Remember Apollo 18? Nobody can blame you if you don’t. Like Europa Report, it was a found-footage sci-fi horror film about a crew of astronauts that encounter extraterrestrial life. The premise was right up my alley, but unfortunately Apollo 18 was painfully dull, lacking in any good characterization, and not scary or creepy in the least. Europa Report, on the other hand, is everything Apollo 18 wanted to be.

Ice Fishing on Europa

Set in the very near future, Europa Report follows five astronauts as they travel to Jupiter’s icy moon of Europa in search for extraterrestrial life. The strict adherence to real science makes the film instantly appealing. Many real life scientists support a trip to Europa for the same reason, with real-life astrophysicist Neil deGrasse Tyson actually appearing in archive footage in which he’s encouraging the very trip that Europa Report depicts.

An Ill-Fated Trip


The film is semi-found footage with a dash of mockumentary. The bulk of the film is presented as recovered surveillance footage of the ship and its crew, with interviews of the project’s founders spliced in. It’s constructed like a Discovery Channel special and it pulls off that feel very well. It definitely adds to the somber atmosphere when things start to go wrong.

That’s not a spoiler, because if things didn’t go wrong, there wouldn’t be a movie. Snags are hit left and right and the search for alien life bears interesting fruit, but this isn’t a fast-paced movie. Things unfold slowly, but the movie takes that time to develop its characters. It takes a bit of a shortcut by fitting them into archetypes — the no-nonsense professional, the joker, the cranky European — but through quality writing and convincing performances, they manage to transcend those roles.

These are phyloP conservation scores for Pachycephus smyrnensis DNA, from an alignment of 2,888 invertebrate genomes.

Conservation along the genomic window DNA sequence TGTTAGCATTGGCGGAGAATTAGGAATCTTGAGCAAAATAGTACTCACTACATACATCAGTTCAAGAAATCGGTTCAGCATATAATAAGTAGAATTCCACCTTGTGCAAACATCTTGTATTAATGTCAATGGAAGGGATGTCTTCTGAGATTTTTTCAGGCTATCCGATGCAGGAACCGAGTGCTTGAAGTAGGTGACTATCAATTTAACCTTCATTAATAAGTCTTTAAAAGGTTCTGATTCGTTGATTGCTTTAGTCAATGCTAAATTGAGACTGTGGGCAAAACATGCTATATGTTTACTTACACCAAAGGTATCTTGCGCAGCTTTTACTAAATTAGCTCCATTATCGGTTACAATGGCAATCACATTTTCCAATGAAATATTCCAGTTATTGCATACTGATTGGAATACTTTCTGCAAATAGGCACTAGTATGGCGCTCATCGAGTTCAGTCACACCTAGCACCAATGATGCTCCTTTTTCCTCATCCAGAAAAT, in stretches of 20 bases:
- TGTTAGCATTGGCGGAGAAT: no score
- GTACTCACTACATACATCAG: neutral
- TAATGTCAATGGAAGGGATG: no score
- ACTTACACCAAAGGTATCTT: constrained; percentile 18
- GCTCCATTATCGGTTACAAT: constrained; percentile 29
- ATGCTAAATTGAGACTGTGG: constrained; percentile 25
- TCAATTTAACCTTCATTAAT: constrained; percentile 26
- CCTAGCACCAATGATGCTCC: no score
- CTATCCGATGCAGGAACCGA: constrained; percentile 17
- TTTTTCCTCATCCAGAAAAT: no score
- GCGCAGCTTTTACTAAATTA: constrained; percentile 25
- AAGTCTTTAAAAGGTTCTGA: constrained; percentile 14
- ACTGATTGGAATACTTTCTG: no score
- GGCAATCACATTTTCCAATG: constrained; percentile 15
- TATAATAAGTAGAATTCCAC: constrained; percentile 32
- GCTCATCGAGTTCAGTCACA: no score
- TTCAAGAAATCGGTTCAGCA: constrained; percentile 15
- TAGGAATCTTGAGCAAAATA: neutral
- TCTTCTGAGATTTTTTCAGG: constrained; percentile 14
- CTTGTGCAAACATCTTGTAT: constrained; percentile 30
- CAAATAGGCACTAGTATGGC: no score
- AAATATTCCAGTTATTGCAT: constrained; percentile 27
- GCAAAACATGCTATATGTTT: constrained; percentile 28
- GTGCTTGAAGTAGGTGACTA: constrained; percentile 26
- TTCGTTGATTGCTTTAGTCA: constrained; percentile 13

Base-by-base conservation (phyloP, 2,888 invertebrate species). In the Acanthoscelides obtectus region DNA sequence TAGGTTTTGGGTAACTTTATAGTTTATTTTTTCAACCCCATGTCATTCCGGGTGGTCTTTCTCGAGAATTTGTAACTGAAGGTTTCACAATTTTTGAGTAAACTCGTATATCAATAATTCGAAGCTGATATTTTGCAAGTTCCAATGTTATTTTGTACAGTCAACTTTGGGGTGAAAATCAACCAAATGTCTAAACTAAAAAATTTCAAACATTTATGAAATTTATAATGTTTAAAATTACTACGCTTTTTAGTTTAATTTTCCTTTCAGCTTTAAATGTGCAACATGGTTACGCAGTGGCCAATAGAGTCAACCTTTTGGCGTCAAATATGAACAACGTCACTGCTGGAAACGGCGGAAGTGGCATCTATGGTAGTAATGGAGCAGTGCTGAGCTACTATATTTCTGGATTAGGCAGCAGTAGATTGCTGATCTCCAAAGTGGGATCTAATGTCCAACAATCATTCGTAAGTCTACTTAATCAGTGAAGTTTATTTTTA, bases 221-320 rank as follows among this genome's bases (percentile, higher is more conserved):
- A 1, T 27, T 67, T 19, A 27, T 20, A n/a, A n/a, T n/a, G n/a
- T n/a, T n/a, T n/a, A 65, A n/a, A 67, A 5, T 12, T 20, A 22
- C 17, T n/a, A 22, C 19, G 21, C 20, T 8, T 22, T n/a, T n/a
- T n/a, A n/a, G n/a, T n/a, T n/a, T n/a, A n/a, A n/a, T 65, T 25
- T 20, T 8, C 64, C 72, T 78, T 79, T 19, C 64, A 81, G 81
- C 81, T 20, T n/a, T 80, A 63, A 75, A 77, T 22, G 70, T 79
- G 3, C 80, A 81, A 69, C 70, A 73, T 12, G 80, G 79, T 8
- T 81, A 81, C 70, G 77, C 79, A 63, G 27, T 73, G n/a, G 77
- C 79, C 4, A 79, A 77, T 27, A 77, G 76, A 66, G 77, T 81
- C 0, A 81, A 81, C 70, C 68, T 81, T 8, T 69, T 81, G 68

With six characters (not counting the mockumentary segments) splitting up the ninety-minute runtime fairly equally, nobody stands out as being developed, but they all feel like real people doing their job, and that’s what ultimately matters. You don’t have to know a character inside and out to empathize with them or root for them to stay alive. As long as they feel human, you can make some sort of emotional connection. Assuming you’re not a sociopath.

Despite spending most of the movie inside of the ship and restricted to static shots, the film manages to look pleasant. The color palette is nice and soothing, which has a disarming effect. The limited effects and shots of space and Europa are beautiful. The film feels much more like a documentary rather than an actual horror film, which reinforces the understated tone director Sebastian Cordero seemed to be going for.

The Slow Burn

Europa Report (2013) Sharlto Copley

Even at ninety minutes, Europa Report does drag every now and then. As I said, it’s very understated, and I generally prefer a lack of drama to an overabundance, but a shot in the arm might’ve done some good. When a film crams so many characters in close quarters for so long, the rising tension is oftentimes a major part of the plot, but that’s not the case here. I don’t want to sound like I’m bashing the film for not following a more familiar structure. The relative lack of conflict between the crew is honestly refreshing, but there needs to be something in its place.

It’s established very early on that the mission doesn’t go as planned, but that doesn’t diminish the rising tension or emotional impact of the film’s third act. Nor does it sour the ultimate payoff, which in most movies probably wouldn’t work, but within the context of Europa Report manages to be completely satisfying.

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